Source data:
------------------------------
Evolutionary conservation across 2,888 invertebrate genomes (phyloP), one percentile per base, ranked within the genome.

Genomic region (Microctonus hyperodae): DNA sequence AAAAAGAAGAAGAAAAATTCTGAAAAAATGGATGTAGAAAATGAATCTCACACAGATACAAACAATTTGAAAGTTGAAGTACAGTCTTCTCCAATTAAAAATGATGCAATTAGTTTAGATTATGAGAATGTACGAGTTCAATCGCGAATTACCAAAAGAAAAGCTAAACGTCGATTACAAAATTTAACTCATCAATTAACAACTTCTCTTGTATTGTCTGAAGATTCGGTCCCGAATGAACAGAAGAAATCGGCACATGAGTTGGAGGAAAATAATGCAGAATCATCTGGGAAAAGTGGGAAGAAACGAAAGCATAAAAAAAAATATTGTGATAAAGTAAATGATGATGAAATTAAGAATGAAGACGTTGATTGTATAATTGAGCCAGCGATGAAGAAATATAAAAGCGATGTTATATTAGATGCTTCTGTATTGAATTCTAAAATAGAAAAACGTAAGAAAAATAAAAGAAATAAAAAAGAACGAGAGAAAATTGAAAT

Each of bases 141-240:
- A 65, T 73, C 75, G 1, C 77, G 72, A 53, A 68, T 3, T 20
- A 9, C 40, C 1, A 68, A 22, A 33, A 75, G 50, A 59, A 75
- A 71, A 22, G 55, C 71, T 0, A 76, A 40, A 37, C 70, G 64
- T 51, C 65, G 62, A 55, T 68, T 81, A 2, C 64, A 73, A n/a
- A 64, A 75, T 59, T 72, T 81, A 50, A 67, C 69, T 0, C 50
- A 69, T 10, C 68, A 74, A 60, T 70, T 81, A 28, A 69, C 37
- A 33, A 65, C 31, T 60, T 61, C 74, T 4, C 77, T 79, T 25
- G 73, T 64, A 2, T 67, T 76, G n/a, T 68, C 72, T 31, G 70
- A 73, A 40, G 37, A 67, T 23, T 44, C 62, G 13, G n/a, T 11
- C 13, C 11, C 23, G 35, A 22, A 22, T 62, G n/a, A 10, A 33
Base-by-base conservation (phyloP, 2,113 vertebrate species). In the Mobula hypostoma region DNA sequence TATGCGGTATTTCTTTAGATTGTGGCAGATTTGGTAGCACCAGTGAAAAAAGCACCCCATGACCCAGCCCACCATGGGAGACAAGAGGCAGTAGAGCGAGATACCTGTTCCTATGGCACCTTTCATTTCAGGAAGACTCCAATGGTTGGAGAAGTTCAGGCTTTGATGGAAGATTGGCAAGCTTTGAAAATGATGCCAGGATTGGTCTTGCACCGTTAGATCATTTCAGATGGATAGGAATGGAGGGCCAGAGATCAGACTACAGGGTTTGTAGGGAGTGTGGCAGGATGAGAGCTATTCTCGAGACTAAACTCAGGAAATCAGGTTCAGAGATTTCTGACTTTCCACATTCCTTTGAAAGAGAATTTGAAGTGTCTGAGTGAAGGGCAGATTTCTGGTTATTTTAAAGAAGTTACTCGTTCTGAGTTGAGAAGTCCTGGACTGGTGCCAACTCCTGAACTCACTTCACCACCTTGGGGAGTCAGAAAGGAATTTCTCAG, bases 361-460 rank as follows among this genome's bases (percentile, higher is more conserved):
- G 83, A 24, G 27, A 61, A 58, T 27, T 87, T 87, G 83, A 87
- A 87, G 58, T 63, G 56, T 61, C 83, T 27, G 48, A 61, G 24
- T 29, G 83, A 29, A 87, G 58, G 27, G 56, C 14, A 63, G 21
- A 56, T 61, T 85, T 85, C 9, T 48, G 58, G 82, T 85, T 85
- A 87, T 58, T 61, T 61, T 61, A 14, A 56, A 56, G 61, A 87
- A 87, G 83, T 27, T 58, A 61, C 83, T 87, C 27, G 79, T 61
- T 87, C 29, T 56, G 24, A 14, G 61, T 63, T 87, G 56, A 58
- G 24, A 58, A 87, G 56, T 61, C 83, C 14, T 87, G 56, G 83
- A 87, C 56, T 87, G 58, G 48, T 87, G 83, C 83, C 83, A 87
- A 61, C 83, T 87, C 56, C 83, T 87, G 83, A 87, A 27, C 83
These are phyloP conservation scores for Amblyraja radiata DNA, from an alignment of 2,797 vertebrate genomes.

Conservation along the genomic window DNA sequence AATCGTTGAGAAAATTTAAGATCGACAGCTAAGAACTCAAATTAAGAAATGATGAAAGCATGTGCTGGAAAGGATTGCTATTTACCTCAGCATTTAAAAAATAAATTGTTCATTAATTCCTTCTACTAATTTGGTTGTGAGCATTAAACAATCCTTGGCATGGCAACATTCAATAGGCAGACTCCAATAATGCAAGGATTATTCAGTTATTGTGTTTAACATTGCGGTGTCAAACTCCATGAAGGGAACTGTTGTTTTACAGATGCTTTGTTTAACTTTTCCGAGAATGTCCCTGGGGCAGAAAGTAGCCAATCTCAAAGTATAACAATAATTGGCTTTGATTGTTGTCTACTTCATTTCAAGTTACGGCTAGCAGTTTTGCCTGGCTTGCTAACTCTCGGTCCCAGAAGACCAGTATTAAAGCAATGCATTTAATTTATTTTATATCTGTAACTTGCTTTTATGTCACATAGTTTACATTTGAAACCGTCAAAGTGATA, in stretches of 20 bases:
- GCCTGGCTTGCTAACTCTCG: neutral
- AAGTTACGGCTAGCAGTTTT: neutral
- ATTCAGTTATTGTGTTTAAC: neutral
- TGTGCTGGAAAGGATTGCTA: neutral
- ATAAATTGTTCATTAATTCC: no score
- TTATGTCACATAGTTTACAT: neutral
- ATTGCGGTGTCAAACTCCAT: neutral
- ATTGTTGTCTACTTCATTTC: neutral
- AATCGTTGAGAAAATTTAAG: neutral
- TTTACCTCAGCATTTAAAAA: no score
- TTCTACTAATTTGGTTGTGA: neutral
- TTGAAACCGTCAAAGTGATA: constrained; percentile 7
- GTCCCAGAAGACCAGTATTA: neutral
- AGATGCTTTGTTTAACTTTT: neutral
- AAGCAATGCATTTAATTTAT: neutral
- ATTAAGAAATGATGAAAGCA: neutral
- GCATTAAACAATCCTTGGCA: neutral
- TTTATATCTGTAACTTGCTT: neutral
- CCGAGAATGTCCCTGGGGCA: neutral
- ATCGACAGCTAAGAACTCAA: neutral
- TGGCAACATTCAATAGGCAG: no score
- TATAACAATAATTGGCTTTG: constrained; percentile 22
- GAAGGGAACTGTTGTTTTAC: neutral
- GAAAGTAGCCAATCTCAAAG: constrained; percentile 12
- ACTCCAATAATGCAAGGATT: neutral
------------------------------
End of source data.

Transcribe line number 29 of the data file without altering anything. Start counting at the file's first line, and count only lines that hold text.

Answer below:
- ATTCAGTTATTGTGTTTAAC: neutral